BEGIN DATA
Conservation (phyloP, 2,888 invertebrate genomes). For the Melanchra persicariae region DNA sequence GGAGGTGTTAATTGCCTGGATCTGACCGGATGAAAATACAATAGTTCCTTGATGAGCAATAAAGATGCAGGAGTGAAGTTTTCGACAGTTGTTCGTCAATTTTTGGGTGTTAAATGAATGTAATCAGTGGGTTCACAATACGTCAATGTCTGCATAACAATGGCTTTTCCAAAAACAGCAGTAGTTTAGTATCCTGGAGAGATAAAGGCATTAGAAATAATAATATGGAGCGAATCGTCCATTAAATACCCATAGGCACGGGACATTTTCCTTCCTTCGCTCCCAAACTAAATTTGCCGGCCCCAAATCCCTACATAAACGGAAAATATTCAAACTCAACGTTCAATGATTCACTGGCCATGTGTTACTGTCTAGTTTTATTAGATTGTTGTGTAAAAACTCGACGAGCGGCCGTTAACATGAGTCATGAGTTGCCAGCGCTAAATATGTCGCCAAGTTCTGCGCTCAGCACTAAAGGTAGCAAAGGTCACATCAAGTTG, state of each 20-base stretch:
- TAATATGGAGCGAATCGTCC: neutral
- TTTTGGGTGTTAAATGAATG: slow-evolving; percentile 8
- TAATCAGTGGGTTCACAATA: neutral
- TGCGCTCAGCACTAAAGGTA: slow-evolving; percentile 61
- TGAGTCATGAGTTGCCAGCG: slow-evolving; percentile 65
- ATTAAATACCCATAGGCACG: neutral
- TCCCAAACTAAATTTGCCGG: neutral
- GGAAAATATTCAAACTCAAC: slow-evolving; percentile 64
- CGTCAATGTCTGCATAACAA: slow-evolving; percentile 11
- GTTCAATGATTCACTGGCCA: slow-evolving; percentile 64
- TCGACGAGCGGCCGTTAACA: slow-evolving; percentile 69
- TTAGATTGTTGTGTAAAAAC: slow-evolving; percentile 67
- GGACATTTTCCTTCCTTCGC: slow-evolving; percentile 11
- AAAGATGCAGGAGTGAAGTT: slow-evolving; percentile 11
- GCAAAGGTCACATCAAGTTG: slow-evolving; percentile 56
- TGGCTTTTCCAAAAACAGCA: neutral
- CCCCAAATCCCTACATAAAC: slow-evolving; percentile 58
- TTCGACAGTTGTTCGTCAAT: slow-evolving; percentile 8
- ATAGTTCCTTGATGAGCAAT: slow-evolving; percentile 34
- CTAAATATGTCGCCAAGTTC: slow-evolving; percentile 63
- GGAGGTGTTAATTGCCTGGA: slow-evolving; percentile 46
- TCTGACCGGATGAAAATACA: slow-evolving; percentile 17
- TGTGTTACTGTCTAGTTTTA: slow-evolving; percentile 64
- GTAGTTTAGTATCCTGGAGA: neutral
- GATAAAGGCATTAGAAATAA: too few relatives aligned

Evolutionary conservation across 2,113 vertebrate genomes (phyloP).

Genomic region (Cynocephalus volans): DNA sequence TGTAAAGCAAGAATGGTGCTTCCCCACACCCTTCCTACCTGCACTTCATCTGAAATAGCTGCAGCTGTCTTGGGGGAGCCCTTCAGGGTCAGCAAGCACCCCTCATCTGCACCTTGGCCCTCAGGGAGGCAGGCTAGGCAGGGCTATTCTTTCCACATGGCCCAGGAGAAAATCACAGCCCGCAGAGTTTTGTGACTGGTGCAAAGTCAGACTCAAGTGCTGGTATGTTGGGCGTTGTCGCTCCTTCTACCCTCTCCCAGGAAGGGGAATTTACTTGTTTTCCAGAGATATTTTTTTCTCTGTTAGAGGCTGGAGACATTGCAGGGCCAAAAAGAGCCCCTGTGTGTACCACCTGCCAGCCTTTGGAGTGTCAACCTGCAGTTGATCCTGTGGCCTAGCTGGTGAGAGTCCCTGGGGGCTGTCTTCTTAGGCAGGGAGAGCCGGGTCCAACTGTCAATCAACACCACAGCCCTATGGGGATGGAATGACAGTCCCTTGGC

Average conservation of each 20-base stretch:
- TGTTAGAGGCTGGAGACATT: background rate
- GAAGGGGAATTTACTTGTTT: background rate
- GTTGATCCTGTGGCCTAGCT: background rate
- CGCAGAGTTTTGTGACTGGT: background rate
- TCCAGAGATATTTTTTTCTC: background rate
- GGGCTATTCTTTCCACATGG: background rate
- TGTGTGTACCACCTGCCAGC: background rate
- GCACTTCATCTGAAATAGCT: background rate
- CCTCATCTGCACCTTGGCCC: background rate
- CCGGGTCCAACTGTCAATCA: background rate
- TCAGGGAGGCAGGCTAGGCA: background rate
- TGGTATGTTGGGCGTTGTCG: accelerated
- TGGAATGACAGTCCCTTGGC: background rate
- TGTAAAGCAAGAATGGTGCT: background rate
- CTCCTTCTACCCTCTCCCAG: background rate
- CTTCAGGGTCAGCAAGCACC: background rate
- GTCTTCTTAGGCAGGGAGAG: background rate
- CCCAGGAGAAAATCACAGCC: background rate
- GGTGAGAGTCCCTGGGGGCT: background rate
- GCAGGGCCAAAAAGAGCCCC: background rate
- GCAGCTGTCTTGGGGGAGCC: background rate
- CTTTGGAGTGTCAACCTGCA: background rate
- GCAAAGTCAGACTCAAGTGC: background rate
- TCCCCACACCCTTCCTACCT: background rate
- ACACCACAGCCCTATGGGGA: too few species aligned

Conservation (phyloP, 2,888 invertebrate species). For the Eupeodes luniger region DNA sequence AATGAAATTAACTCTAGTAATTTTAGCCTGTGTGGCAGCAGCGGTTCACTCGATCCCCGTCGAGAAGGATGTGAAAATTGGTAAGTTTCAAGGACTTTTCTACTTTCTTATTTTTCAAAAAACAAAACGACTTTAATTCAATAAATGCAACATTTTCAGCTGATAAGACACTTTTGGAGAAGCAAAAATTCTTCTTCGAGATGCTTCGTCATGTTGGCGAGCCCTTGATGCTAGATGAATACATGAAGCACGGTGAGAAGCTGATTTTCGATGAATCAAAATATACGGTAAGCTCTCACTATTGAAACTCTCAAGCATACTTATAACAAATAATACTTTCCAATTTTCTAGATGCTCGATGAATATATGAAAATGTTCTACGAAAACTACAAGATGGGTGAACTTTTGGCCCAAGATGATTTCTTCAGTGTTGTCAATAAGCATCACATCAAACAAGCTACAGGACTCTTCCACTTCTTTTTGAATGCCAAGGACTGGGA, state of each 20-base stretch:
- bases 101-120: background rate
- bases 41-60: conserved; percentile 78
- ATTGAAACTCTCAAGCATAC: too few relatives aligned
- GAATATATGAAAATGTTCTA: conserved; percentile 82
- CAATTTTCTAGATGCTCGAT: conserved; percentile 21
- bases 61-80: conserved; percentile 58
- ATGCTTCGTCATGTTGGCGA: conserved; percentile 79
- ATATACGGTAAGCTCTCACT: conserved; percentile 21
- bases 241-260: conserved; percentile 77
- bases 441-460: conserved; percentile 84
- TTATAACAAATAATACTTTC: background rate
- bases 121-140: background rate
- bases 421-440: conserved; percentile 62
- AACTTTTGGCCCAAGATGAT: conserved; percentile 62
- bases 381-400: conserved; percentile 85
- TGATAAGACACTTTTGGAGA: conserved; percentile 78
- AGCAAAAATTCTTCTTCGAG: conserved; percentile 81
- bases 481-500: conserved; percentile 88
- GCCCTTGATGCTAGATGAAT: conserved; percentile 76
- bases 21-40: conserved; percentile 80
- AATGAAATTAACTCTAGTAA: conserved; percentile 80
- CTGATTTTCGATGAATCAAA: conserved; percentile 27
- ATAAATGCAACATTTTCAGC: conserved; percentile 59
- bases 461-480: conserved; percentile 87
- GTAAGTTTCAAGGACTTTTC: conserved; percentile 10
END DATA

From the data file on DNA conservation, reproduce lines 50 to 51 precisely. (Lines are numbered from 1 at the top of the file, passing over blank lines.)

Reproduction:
- GCAGCTGTCTTGGGGGAGCC: background rate
- CTTTGGAGTGTCAACCTGCA: background rate